Director General FFA Solomon Islands James Movick, speaking during the launching of the Pacific tuna forum
DIRECTOR of INFOFISH, Abdul Basir Kunhimohamed says the increasing commercial fishing and subsistence tuna harvesting activities has seen a back drop in tuna stock sustainability.
He was speaking to participants of the Pacific Tuna Forum 2013 held last week in Honiara.
“All tuna industry playmakers must work closely to ensure a sustainable future in our tuna industry,” Mr Kunhimohamed said.
“As member countries of Parties to the Nauru Agreement (PNA) and Pacific Islands Forum Fisheries Agency (FFA) including investors, and stakeholders and investors who have invested in Central Pacific ocean, we need to work closely to see the future of sustainability in our declining tuna stock.
Mr Kunhimohamed said there is a consensus in the industry that cheap tuna has been something from the past.
“We must know that all tuna stocks are declining in our oceans; and the incurring price tag of tuna stocks will be more expensive to catch and delivered to the market.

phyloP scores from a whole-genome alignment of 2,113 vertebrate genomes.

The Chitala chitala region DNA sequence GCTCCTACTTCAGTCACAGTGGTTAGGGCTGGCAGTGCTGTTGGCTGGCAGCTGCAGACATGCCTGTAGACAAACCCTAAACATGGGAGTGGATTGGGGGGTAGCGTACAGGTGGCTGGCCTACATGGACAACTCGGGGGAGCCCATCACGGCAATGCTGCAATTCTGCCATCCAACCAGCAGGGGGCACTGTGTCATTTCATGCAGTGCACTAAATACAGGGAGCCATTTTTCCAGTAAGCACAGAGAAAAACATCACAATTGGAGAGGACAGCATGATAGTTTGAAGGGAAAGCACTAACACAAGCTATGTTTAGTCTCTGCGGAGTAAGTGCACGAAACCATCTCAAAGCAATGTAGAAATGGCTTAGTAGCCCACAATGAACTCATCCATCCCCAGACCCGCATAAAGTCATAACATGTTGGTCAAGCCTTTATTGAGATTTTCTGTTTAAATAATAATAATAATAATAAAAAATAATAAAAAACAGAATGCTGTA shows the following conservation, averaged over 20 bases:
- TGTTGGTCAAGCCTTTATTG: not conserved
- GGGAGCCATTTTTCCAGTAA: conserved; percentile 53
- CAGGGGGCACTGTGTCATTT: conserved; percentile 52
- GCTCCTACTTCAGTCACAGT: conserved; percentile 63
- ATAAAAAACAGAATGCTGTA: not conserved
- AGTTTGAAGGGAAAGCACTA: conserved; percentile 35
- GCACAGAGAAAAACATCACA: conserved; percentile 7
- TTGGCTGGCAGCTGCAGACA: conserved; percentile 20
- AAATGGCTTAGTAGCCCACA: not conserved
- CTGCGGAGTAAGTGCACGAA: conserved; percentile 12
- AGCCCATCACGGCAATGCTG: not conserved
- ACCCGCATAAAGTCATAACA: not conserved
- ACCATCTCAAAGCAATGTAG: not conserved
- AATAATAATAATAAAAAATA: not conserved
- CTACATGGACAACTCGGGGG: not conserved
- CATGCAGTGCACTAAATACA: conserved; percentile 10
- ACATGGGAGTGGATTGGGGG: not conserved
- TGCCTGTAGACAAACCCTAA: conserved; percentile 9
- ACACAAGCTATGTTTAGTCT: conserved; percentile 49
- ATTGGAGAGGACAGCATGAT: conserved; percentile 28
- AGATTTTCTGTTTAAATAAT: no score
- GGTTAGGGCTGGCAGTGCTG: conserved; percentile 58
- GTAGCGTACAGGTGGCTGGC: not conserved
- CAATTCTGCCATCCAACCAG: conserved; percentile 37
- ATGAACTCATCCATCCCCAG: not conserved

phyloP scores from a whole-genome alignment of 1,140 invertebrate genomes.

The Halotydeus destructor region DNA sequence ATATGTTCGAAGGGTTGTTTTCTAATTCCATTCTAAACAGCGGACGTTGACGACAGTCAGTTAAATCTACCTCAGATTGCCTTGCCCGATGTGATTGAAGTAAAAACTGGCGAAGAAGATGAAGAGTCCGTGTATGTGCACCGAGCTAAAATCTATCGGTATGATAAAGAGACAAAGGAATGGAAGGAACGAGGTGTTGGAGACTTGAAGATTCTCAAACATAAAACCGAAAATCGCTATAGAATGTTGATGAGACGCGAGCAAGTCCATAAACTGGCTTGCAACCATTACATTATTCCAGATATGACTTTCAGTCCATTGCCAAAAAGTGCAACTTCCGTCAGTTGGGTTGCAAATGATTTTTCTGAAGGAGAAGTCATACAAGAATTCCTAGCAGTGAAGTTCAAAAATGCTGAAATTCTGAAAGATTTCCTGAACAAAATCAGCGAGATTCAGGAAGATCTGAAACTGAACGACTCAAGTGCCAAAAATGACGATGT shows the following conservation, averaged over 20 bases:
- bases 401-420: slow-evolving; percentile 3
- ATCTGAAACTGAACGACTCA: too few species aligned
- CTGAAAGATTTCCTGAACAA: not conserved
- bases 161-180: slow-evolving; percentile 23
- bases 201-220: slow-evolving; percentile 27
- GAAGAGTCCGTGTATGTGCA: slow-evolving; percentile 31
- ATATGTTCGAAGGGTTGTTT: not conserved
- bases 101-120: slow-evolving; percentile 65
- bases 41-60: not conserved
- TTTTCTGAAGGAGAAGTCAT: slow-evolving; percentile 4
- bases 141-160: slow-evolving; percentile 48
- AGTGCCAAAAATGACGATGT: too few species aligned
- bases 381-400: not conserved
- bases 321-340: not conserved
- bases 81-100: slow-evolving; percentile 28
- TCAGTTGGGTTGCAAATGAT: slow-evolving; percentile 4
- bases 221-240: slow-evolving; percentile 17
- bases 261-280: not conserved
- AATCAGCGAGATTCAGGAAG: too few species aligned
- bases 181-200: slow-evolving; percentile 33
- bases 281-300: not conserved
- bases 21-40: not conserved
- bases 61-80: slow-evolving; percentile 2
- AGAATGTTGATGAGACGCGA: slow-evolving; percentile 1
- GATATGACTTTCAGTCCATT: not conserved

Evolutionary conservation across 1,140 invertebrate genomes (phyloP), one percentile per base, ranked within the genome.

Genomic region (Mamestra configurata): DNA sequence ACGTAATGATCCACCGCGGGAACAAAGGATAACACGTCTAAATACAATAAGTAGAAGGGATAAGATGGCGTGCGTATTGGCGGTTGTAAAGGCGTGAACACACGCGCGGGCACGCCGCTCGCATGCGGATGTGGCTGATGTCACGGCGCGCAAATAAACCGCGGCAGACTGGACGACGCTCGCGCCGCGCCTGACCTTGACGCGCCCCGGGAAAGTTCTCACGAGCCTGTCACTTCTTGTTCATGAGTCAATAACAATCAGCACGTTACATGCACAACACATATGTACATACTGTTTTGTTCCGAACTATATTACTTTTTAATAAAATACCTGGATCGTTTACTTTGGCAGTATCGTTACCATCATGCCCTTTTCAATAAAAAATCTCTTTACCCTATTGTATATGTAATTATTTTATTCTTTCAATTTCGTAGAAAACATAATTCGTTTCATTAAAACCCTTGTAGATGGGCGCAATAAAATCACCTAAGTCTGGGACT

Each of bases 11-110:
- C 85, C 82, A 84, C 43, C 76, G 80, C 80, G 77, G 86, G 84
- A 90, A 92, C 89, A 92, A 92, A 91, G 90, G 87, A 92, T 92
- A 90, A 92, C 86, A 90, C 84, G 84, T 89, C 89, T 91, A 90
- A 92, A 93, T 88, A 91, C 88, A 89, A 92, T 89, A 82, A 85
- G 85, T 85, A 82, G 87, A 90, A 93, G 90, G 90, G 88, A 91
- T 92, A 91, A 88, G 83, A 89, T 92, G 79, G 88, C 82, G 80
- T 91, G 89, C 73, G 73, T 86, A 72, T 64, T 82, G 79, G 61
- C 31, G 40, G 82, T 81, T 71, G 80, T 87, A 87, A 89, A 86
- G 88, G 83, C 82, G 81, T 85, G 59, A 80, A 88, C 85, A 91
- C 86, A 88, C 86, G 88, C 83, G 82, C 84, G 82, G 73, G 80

“The demand is growing globally and actual data indicated that the tatal number of the five main tuna species were stagnant at around $4.3 million to $4.4 million tones and unlikely to increase in the near future,” said the INFOFISH director.
Meanwhile, PNA CEO Dr. Transform Aqorau said the organization’s Vessel Day Scheme (VDS) has doubled the revenue for the member countries but still to reach its full potentials.
“While PNA and VDS has increased the value of the fishery from US $1.9 to US $3.8 Per-annum since 2010, there were still gaps implementing and understanding Pacific government, foreign fishing nations and industry.
“In the last four years the PNA has been able to double the value of the fishery under the VDS, so there’s hope that PNA member countries can end up with a fishery that is efficient, sustainable with economic benefits for all concerned,” said Dr Aqorau.
But he also called the industry to support the PNA and foreign nations to recognise the VDS.
“The industry must work with rules, regulations and spirit of the VDS; and fishing nations should see the VDS as the number one tool and stop proposing alternative schemes.”